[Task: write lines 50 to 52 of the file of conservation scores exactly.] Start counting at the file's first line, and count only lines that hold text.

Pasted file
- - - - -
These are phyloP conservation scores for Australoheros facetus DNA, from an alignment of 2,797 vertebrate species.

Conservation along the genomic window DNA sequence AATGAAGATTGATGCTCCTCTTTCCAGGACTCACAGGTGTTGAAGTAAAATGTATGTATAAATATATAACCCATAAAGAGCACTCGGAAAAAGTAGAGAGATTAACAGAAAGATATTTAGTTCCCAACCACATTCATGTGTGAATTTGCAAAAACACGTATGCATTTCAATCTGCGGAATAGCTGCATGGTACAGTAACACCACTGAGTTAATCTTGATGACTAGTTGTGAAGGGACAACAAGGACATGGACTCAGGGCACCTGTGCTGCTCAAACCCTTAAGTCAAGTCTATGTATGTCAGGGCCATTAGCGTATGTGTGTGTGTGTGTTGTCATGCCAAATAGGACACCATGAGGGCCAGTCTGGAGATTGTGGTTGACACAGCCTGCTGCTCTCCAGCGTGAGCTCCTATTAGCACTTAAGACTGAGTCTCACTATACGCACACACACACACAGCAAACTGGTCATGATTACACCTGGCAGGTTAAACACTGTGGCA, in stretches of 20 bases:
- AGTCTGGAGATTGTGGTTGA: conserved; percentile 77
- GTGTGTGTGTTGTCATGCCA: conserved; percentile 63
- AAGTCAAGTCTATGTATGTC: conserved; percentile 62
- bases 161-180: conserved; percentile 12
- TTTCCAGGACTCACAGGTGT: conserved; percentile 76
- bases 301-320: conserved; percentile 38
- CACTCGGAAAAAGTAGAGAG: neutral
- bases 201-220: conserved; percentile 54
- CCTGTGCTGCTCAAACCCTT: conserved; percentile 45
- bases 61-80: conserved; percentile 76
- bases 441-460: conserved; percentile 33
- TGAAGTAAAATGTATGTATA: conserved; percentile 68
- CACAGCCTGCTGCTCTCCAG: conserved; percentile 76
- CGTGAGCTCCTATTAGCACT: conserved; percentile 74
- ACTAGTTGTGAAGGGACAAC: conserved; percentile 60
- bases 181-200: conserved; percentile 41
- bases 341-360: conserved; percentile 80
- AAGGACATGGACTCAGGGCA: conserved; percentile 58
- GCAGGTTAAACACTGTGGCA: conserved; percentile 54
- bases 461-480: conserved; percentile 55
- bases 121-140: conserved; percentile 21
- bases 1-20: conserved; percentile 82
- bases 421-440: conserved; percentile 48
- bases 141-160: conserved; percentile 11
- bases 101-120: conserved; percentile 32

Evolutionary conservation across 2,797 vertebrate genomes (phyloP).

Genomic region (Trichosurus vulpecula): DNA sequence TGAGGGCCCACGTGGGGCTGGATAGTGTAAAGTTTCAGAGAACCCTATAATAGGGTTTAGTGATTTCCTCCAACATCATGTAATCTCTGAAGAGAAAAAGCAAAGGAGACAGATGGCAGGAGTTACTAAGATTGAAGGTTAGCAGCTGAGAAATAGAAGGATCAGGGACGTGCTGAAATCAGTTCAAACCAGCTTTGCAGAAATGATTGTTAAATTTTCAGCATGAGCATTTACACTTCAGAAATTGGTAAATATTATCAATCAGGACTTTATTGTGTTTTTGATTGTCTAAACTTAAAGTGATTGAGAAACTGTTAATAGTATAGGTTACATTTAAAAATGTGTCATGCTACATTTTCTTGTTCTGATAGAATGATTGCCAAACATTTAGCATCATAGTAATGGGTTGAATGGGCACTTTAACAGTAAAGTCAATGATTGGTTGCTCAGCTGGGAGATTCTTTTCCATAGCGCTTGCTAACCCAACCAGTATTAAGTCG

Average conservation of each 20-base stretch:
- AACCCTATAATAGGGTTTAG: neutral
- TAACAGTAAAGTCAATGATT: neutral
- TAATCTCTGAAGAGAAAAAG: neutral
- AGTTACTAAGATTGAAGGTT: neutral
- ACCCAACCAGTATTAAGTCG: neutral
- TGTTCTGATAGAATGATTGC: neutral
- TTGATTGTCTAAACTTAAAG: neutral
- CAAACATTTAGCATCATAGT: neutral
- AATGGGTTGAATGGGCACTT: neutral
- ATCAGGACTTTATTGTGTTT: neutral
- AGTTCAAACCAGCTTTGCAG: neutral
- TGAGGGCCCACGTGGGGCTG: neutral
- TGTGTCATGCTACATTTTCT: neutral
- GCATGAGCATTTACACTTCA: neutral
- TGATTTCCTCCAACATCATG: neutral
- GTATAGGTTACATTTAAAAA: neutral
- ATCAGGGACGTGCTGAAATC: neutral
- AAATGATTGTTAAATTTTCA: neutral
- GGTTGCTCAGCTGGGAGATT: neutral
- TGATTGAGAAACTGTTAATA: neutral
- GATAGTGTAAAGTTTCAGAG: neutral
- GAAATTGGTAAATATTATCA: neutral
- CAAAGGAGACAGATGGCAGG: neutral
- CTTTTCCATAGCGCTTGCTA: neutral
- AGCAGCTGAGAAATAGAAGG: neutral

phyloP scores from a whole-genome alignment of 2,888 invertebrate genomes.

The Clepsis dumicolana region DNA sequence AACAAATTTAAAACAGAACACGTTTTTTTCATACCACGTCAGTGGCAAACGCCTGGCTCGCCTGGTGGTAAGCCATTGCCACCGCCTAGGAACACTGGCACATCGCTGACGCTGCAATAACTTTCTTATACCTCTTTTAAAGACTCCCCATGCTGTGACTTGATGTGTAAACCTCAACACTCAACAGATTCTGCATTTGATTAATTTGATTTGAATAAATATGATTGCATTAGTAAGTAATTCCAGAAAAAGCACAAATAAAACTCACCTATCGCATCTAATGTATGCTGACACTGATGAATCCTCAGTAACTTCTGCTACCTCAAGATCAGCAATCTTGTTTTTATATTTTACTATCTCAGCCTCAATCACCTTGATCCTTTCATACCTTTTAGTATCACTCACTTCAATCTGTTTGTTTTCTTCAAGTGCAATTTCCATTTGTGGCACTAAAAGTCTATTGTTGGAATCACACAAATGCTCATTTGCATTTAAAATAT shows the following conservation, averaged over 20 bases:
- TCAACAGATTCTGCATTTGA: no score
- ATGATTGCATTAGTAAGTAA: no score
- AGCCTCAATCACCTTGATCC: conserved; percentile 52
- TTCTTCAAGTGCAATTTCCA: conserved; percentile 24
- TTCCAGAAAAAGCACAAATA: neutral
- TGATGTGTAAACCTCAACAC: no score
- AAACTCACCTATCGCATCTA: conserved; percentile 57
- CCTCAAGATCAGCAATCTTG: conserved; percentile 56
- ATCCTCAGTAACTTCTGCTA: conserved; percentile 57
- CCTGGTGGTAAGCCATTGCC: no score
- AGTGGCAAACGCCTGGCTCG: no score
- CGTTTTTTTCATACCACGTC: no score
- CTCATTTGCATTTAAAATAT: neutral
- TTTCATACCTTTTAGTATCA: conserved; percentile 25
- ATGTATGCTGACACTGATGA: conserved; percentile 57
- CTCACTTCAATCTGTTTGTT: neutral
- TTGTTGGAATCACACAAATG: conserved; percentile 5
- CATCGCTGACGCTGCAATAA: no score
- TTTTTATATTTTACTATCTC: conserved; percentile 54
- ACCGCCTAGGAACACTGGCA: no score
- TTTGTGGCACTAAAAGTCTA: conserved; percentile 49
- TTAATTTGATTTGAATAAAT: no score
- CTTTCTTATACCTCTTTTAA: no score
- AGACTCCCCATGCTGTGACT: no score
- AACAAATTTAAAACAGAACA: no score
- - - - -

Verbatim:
- TGATTGAGAAACTGTTAATA: neutral
- GATAGTGTAAAGTTTCAGAG: neutral
- GAAATTGGTAAATATTATCA: neutral